The last time I was at Bayport with her, she also pressed upon me one of the seedlings that she and "Daddy" had developed, with the pronouncement that I would have to be the one to grow it on, name it, and maybe one day register it. It made the move here too, of course. I named it the day Dinah gave it to me, stressing to her that the name I gave it was plural, to reflect the work that she and her father did together in breeding plants.

That name? "Steeles' Legacy."

Fair winds and following seas to you, Dinah. I hope you and your Dad are breeding plants wherever you are.


  1. Jodi, what a lovely tribute. I'm so sorry for your loss. I hope Steeles' Legacy lives on in many a garden.

  2. Such a beautiful tribute to Diana Steele...and Steeles' Legacy.
    Dee Blaine

  3. very beautiful Jodi, I've only met her twice walked us around the farm that year , it was like a site seeing bus where your actually got to stop every time a name popped out -the deer were bad that winter prior and they did a wonderful pruning job.
    I hope were ever they are it is always rhodo time

  4. A lovely tribute, and a perfect goodbye to a dear friend.
    Marilyn Pettinga

  5. Jodi, What a wonderful tribute from one plantswoman to another. Thank you for sharing your memories of Dinah. -Jean

  6. Your tribute is as beautiful as the rhodies that grow around the world. I too have been blessed by the knowledge of both my cousin Diana and Uncle Dick. It was them who taught me so much about gardening, as well as our family history.
    I hope that I am able to get Steeles`Legacy, and that it will survive here in New Brunswick. I`ve lost many loved ones in my lifetime However every spring and summer I`m reminded of each of them, through a plant, or flower that I have placed within my gardens. I tried to find out Diana`s favorite flower before she passed. However she was not doing so well at the time, so an answer I never did get. I have many different flowers from the farm, and as they grow and bloom throughout the season, I am reminded of their lives. They may not be here with us in the flesh, but for me. They are reborn every year as the flowers bloom on my rhodies, azaleas and many other plants. I find joy, peace and love within my gardens. It`s a reminder of how blessed I am to have had so many wonderful people touch my life. It`s as if they never left us behind.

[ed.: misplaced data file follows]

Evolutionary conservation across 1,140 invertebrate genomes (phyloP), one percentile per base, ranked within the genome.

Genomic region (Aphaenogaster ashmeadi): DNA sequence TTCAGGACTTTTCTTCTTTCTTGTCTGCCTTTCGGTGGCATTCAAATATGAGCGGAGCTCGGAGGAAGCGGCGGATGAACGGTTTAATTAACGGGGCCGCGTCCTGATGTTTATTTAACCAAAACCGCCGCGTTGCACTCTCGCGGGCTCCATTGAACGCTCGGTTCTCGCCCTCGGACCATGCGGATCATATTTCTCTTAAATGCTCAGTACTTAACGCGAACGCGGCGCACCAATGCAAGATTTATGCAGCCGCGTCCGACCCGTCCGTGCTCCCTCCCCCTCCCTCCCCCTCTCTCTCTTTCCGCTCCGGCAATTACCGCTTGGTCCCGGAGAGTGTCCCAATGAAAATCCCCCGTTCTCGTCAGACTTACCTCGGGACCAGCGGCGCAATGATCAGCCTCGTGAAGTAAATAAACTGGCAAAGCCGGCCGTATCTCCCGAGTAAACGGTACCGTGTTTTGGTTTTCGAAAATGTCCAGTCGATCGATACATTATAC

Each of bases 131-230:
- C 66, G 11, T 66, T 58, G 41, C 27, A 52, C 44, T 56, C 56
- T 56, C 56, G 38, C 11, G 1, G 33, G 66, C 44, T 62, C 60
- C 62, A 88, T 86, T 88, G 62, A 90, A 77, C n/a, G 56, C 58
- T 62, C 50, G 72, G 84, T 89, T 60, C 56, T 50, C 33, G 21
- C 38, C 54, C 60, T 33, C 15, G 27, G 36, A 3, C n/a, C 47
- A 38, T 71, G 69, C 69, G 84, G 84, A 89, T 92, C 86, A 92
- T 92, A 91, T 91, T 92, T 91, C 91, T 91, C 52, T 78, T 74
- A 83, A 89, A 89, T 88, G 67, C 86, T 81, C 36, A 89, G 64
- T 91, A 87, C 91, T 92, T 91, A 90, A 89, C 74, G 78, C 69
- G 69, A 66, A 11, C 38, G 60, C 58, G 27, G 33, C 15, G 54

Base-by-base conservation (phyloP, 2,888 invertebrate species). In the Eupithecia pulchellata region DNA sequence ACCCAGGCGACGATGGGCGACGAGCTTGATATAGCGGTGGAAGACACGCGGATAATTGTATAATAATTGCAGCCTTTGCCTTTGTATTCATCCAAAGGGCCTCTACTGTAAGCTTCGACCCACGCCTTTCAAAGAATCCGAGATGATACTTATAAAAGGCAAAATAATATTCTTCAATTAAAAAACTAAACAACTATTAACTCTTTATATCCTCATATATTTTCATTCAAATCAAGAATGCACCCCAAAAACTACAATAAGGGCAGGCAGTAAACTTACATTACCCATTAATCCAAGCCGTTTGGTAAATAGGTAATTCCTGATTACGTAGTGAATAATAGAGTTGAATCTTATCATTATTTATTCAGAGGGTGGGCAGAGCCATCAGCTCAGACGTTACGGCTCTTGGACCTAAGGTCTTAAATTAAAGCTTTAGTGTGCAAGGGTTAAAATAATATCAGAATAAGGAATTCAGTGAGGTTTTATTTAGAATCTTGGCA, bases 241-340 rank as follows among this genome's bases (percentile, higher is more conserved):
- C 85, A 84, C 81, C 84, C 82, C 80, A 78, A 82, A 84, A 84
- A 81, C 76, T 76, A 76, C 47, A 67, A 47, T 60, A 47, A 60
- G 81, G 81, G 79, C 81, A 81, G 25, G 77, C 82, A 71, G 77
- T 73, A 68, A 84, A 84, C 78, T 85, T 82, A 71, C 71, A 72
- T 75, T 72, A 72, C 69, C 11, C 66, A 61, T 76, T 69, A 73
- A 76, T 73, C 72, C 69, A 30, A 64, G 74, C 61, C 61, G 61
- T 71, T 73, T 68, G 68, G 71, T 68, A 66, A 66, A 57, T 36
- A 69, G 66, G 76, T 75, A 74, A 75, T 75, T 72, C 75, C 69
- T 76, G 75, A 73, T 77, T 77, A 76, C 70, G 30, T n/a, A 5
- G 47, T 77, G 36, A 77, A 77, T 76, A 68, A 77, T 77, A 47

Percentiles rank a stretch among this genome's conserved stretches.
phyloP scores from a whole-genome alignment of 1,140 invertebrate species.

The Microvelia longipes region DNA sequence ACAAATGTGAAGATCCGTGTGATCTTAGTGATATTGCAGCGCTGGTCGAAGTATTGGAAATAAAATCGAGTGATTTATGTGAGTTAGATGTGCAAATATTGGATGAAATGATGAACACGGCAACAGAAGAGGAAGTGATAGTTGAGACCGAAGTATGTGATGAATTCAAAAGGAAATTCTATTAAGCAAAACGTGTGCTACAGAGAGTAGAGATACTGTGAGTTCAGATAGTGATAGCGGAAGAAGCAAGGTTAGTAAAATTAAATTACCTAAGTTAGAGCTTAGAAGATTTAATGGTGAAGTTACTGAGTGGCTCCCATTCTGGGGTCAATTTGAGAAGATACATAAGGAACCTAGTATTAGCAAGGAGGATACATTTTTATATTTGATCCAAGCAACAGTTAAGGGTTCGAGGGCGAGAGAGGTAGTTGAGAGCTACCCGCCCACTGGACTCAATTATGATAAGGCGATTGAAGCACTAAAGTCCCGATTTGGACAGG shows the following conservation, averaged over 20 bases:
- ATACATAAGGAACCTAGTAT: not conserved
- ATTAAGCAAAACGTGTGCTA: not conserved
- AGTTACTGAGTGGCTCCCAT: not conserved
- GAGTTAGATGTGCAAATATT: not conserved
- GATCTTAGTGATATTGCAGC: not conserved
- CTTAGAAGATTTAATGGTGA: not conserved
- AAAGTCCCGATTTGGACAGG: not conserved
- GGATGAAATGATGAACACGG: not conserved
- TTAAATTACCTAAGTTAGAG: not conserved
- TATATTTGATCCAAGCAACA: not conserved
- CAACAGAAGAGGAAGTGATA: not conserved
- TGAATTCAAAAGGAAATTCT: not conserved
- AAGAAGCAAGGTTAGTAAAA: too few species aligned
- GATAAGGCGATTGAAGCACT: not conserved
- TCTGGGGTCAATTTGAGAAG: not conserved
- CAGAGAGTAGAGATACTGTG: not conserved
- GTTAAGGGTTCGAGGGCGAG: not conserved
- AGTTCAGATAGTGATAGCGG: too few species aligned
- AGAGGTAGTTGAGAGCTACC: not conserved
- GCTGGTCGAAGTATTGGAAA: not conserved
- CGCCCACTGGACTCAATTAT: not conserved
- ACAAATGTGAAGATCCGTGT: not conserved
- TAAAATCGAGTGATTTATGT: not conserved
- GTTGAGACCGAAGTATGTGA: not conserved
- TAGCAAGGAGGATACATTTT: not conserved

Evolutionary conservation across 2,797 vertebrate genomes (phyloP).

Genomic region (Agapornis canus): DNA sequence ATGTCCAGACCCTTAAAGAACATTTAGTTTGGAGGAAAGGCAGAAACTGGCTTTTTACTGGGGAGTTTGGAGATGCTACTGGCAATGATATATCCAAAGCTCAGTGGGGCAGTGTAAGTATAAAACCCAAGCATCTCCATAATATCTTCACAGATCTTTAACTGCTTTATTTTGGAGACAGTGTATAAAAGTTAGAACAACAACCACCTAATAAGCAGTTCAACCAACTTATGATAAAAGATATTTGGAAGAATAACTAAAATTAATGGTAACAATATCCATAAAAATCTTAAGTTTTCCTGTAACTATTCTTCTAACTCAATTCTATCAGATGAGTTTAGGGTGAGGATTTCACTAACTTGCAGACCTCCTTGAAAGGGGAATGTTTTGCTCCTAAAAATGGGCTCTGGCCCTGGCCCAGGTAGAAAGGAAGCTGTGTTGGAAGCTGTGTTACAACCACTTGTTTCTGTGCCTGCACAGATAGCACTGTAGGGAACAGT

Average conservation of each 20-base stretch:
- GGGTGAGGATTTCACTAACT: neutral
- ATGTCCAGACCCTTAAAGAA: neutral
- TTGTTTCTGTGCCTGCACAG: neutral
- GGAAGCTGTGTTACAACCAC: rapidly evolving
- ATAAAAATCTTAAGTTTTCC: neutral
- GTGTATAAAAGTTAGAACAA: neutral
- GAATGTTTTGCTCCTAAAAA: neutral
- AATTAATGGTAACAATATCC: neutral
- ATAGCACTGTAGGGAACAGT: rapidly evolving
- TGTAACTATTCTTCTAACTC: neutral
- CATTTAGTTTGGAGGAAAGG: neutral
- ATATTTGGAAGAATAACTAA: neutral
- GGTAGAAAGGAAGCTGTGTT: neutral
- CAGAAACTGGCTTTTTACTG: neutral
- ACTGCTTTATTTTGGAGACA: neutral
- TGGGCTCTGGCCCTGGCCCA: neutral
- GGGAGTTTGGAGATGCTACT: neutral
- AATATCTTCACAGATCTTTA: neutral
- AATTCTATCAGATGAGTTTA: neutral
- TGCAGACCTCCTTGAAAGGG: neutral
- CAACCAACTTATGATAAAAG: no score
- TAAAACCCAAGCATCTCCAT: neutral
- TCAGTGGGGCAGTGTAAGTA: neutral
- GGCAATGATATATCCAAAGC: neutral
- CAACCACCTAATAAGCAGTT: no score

Your words brought tears to my eyes, but it filled me with so many great memories of them both Thank you!
    Alexandria Steele-Knox

  7. Such an interesting and gracious tribute... they sound like "my kind of people" having had such zest for the plant kingdom! I love the lableing system as well and can thing of nothing more to the point! I'm sorry for the loss of what was a wonderful kinship for you...Larry

  8. So many eras are overlapping and moving forwards. So many sorrows yet so many good memories.

    When the blue flower came up I checked the calendar, remembering an April Fool's Day post you did in which everything was blue.

    I like rhododenrons. They are dramatic. Sometimes they get a bad press here because they can be invasive - and they are big plants to be invasive! But in my mind, that adds to their glory.

    May you live long with good memories of your friend.

  9. Jodi what a lovely tribute and Dinah has placed the care of her legacy in the wonderful hands of another plantswoman, you!